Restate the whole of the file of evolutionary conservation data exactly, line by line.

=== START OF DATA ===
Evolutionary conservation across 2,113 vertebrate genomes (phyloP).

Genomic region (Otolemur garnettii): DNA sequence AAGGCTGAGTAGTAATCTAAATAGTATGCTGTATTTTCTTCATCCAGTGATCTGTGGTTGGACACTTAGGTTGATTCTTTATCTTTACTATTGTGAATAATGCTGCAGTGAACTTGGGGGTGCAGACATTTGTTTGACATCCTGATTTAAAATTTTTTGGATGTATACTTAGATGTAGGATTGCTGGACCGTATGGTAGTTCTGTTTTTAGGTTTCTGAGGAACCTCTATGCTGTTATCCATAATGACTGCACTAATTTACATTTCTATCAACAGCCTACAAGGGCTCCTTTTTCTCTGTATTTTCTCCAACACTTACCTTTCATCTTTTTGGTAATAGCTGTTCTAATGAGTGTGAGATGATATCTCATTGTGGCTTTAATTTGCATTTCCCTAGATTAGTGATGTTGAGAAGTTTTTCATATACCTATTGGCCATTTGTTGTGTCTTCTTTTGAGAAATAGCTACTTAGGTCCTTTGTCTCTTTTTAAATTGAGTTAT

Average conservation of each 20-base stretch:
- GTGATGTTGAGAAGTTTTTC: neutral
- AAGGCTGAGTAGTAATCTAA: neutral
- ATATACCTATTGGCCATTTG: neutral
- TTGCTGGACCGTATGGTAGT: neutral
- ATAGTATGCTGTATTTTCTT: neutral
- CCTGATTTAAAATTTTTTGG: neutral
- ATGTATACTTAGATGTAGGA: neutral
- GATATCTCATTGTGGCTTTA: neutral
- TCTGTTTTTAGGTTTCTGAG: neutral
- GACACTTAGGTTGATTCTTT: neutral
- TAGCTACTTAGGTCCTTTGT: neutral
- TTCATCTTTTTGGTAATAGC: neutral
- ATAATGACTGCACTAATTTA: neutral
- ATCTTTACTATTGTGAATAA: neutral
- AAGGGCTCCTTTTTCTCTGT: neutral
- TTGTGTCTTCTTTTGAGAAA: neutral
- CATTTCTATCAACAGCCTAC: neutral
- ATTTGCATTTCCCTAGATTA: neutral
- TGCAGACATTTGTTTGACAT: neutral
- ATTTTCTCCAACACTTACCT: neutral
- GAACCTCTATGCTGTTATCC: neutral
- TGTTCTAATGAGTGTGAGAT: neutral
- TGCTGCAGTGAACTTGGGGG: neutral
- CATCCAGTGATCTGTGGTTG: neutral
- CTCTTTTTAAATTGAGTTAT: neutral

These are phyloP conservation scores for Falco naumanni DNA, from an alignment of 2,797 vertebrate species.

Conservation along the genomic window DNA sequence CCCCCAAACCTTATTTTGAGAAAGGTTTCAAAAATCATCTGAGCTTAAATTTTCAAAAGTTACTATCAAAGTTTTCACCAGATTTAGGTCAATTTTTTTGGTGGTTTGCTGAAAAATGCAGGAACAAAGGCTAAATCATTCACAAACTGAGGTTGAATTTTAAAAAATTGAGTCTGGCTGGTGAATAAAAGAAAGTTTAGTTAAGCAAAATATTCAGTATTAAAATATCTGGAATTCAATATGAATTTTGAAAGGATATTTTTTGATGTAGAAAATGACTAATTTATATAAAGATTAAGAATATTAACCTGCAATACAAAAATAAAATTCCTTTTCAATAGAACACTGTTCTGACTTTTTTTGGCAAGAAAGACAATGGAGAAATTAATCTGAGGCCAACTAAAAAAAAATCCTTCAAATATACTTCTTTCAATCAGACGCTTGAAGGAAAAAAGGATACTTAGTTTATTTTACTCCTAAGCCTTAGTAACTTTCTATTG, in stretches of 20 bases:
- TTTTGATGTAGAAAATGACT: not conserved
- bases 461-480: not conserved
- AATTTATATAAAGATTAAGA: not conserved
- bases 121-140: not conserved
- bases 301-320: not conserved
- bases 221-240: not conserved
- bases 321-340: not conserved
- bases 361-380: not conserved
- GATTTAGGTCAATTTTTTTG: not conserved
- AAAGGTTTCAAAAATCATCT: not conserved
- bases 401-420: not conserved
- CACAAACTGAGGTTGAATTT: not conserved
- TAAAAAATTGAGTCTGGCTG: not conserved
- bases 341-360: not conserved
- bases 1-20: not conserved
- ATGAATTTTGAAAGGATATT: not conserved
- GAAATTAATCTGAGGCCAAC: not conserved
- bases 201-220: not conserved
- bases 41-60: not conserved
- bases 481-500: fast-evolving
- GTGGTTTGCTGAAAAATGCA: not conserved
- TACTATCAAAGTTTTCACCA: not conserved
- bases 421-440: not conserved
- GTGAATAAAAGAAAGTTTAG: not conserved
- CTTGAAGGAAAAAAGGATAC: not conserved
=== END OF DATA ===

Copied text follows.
Evolutionary conservation across 2,113 vertebrate genomes (phyloP).

Genomic region (Otolemur garnettii): DNA sequence AAGGCTGAGTAGTAATCTAAATAGTATGCTGTATTTTCTTCATCCAGTGATCTGTGGTTGGACACTTAGGTTGATTCTTTATCTTTACTATTGTGAATAATGCTGCAGTGAACTTGGGGGTGCAGACATTTGTTTGACATCCTGATTTAAAATTTTTTGGATGTATACTTAGATGTAGGATTGCTGGACCGTATGGTAGTTCTGTTTTTAGGTTTCTGAGGAACCTCTATGCTGTTATCCATAATGACTGCACTAATTTACATTTCTATCAACAGCCTACAAGGGCTCCTTTTTCTCTGTATTTTCTCCAACACTTACCTTTCATCTTTTTGGTAATAGCTGTTCTAATGAGTGTGAGATGATATCTCATTGTGGCTTTAATTTGCATTTCCCTAGATTAGTGATGTTGAGAAGTTTTTCATATACCTATTGGCCATTTGTTGTGTCTTCTTTTGAGAAATAGCTACTTAGGTCCTTTGTCTCTTTTTAAATTGAGTTAT

Average conservation of each 20-base stretch:
- GTGATGTTGAGAAGTTTTTC: neutral
- AAGGCTGAGTAGTAATCTAA: neutral
- ATATACCTATTGGCCATTTG: neutral
- TTGCTGGACCGTATGGTAGT: neutral
- ATAGTATGCTGTATTTTCTT: neutral
- CCTGATTTAAAATTTTTTGG: neutral
- ATGTATACTTAGATGTAGGA: neutral
- GATATCTCATTGTGGCTTTA: neutral
- TCTGTTTTTAGGTTTCTGAG: neutral
- GACACTTAGGTTGATTCTTT: neutral
- TAGCTACTTAGGTCCTTTGT: neutral
- TTCATCTTTTTGGTAATAGC: neutral
- ATAATGACTGCACTAATTTA: neutral
- ATCTTTACTATTGTGAATAA: neutral
- AAGGGCTCCTTTTTCTCTGT: neutral
- TTGTGTCTTCTTTTGAGAAA: neutral
- CATTTCTATCAACAGCCTAC: neutral
- ATTTGCATTTCCCTAGATTA: neutral
- TGCAGACATTTGTTTGACAT: neutral
- ATTTTCTCCAACACTTACCT: neutral
- GAACCTCTATGCTGTTATCC: neutral
- TGTTCTAATGAGTGTGAGAT: neutral
- TGCTGCAGTGAACTTGGGGG: neutral
- CATCCAGTGATCTGTGGTTG: neutral
- CTCTTTTTAAATTGAGTTAT: neutral

These are phyloP conservation scores for Falco naumanni DNA, from an alignment of 2,797 vertebrate species.

Conservation along the genomic window DNA sequence CCCCCAAACCTTATTTTGAGAAAGGTTTCAAAAATCATCTGAGCTTAAATTTTCAAAAGTTACTATCAAAGTTTTCACCAGATTTAGGTCAATTTTTTTGGTGGTTTGCTGAAAAATGCAGGAACAAAGGCTAAATCATTCACAAACTGAGGTTGAATTTTAAAAAATTGAGTCTGGCTGGTGAATAAAAGAAAGTTTAGTTAAGCAAAATATTCAGTATTAAAATATCTGGAATTCAATATGAATTTTGAAAGGATATTTTTTGATGTAGAAAATGACTAATTTATATAAAGATTAAGAATATTAACCTGCAATACAAAAATAAAATTCCTTTTCAATAGAACACTGTTCTGACTTTTTTTGGCAAGAAAGACAATGGAGAAATTAATCTGAGGCCAACTAAAAAAAAATCCTTCAAATATACTTCTTTCAATCAGACGCTTGAAGGAAAAAAGGATACTTAGTTTATTTTACTCCTAAGCCTTAGTAACTTTCTATTG, in stretches of 20 bases:
- TTTTGATGTAGAAAATGACT: not conserved
- bases 461-480: not conserved
- AATTTATATAAAGATTAAGA: not conserved
- bases 121-140: not conserved
- bases 301-320: not conserved
- bases 221-240: not conserved
- bases 321-340: not conserved
- bases 361-380: not conserved
- GATTTAGGTCAATTTTTTTG: not conserved
- AAAGGTTTCAAAAATCATCT: not conserved
- bases 401-420: not conserved
- CACAAACTGAGGTTGAATTT: not conserved
- TAAAAAATTGAGTCTGGCTG: not conserved
- bases 341-360: not conserved
- bases 1-20: not conserved
- ATGAATTTTGAAAGGATATT: not conserved
- GAAATTAATCTGAGGCCAAC: not conserved
- bases 201-220: not conserved
- bases 41-60: not conserved
- bases 481-500: fast-evolving
- GTGGTTTGCTGAAAAATGCA: not conserved
- TACTATCAAAGTTTTCACCA: not conserved
- bases 421-440: not conserved
- GTGAATAAAAGAAAGTTTAG: not conserved
- CTTGAAGGAAAAAAGGATAC: not conserved